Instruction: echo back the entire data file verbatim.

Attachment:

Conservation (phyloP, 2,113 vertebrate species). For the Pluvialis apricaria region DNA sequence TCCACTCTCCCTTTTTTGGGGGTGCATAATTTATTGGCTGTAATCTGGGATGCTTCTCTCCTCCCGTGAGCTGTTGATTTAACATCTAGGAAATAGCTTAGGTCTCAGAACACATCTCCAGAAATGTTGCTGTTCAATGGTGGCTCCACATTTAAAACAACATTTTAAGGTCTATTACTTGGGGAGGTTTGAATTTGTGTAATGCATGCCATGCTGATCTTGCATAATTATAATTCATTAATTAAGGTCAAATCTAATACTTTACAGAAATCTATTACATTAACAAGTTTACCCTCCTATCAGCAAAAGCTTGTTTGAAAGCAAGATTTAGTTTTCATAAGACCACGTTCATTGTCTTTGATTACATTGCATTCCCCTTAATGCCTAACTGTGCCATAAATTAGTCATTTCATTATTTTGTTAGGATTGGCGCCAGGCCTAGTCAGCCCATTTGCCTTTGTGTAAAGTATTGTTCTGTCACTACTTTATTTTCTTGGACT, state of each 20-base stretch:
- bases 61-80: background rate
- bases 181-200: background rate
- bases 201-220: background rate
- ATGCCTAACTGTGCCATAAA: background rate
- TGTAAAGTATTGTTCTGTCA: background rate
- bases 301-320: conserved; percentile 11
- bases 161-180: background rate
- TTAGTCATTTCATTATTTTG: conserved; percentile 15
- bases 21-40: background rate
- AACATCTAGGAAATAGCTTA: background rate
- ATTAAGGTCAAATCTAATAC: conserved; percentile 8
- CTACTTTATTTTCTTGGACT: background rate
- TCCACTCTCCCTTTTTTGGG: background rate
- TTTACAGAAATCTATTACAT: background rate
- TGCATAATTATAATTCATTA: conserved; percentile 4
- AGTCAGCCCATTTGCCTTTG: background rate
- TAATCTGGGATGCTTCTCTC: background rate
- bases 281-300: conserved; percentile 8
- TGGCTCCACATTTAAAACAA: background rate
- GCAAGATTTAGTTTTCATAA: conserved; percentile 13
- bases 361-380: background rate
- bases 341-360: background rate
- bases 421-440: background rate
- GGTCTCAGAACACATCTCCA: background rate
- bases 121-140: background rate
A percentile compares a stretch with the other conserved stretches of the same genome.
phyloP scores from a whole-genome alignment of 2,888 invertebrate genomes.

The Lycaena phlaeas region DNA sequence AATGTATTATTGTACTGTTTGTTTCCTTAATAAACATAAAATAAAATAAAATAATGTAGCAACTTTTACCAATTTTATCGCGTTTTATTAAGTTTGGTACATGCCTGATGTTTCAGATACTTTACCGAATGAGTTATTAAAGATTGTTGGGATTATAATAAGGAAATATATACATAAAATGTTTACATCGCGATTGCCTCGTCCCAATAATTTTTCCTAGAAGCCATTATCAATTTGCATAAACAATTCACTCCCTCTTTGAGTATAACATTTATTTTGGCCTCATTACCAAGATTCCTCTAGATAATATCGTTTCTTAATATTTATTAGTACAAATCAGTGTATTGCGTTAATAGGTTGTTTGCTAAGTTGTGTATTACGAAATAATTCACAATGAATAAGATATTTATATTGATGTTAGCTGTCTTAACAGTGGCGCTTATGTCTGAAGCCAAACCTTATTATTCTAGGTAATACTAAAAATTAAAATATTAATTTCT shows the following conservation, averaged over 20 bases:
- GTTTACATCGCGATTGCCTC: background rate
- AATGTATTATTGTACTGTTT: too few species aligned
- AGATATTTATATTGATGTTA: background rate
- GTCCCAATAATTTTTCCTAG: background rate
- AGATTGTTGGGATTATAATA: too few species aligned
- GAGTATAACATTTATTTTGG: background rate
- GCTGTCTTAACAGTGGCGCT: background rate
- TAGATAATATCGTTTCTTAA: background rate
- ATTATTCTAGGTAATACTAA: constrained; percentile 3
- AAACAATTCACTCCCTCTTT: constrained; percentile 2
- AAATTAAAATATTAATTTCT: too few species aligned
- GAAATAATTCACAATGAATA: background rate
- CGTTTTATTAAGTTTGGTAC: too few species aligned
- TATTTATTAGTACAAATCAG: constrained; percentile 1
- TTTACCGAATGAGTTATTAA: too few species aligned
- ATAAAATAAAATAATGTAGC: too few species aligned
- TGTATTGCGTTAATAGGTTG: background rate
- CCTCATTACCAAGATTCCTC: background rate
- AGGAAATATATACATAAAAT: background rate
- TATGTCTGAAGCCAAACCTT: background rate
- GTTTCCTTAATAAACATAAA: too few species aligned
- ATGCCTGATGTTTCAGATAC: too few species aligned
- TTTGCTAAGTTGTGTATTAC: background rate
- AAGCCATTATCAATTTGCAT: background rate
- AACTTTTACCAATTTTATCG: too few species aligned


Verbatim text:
Conservation (phyloP, 2,113 vertebrate species). For the Pluvialis apricaria region DNA sequence TCCACTCTCCCTTTTTTGGGGGTGCATAATTTATTGGCTGTAATCTGGGATGCTTCTCTCCTCCCGTGAGCTGTTGATTTAACATCTAGGAAATAGCTTAGGTCTCAGAACACATCTCCAGAAATGTTGCTGTTCAATGGTGGCTCCACATTTAAAACAACATTTTAAGGTCTATTACTTGGGGAGGTTTGAATTTGTGTAATGCATGCCATGCTGATCTTGCATAATTATAATTCATTAATTAAGGTCAAATCTAATACTTTACAGAAATCTATTACATTAACAAGTTTACCCTCCTATCAGCAAAAGCTTGTTTGAAAGCAAGATTTAGTTTTCATAAGACCACGTTCATTGTCTTTGATTACATTGCATTCCCCTTAATGCCTAACTGTGCCATAAATTAGTCATTTCATTATTTTGTTAGGATTGGCGCCAGGCCTAGTCAGCCCATTTGCCTTTGTGTAAAGTATTGTTCTGTCACTACTTTATTTTCTTGGACT, state of each 20-base stretch:
- bases 61-80: background rate
- bases 181-200: background rate
- bases 201-220: background rate
- ATGCCTAACTGTGCCATAAA: background rate
- TGTAAAGTATTGTTCTGTCA: background rate
- bases 301-320: conserved; percentile 11
- bases 161-180: background rate
- TTAGTCATTTCATTATTTTG: conserved; percentile 15
- bases 21-40: background rate
- AACATCTAGGAAATAGCTTA: background rate
- ATTAAGGTCAAATCTAATAC: conserved; percentile 8
- CTACTTTATTTTCTTGGACT: background rate
- TCCACTCTCCCTTTTTTGGG: background rate
- TTTACAGAAATCTATTACAT: background rate
- TGCATAATTATAATTCATTA: conserved; percentile 4
- AGTCAGCCCATTTGCCTTTG: background rate
- TAATCTGGGATGCTTCTCTC: background rate
- bases 281-300: conserved; percentile 8
- TGGCTCCACATTTAAAACAA: background rate
- GCAAGATTTAGTTTTCATAA: conserved; percentile 13
- bases 361-380: background rate
- bases 341-360: background rate
- bases 421-440: background rate
- GGTCTCAGAACACATCTCCA: background rate
- bases 121-140: background rate
A percentile compares a stretch with the other conserved stretches of the same genome.
phyloP scores from a whole-genome alignment of 2,888 invertebrate genomes.

The Lycaena phlaeas region DNA sequence AATGTATTATTGTACTGTTTGTTTCCTTAATAAACATAAAATAAAATAAAATAATGTAGCAACTTTTACCAATTTTATCGCGTTTTATTAAGTTTGGTACATGCCTGATGTTTCAGATACTTTACCGAATGAGTTATTAAAGATTGTTGGGATTATAATAAGGAAATATATACATAAAATGTTTACATCGCGATTGCCTCGTCCCAATAATTTTTCCTAGAAGCCATTATCAATTTGCATAAACAATTCACTCCCTCTTTGAGTATAACATTTATTTTGGCCTCATTACCAAGATTCCTCTAGATAATATCGTTTCTTAATATTTATTAGTACAAATCAGTGTATTGCGTTAATAGGTTGTTTGCTAAGTTGTGTATTACGAAATAATTCACAATGAATAAGATATTTATATTGATGTTAGCTGTCTTAACAGTGGCGCTTATGTCTGAAGCCAAACCTTATTATTCTAGGTAATACTAAAAATTAAAATATTAATTTCT shows the following conservation, averaged over 20 bases:
- GTTTACATCGCGATTGCCTC: background rate
- AATGTATTATTGTACTGTTT: too few species aligned
- AGATATTTATATTGATGTTA: background rate
- GTCCCAATAATTTTTCCTAG: background rate
- AGATTGTTGGGATTATAATA: too few species aligned
- GAGTATAACATTTATTTTGG: background rate
- GCTGTCTTAACAGTGGCGCT: background rate
- TAGATAATATCGTTTCTTAA: background rate
- ATTATTCTAGGTAATACTAA: constrained; percentile 3
- AAACAATTCACTCCCTCTTT: constrained; percentile 2
- AAATTAAAATATTAATTTCT: too few species aligned
- GAAATAATTCACAATGAATA: background rate
- CGTTTTATTAAGTTTGGTAC: too few species aligned
- TATTTATTAGTACAAATCAG: constrained; percentile 1
- TTTACCGAATGAGTTATTAA: too few species aligned
- ATAAAATAAAATAATGTAGC: too few species aligned
- TGTATTGCGTTAATAGGTTG: background rate
- CCTCATTACCAAGATTCCTC: background rate
- AGGAAATATATACATAAAAT: background rate
- TATGTCTGAAGCCAAACCTT: background rate
- GTTTCCTTAATAAACATAAA: too few species aligned
- ATGCCTGATGTTTCAGATAC: too few species aligned
- TTTGCTAAGTTGTGTATTAC: background rate
- AAGCCATTATCAATTTGCAT: background rate
- AACTTTTACCAATTTTATCG: too few species aligned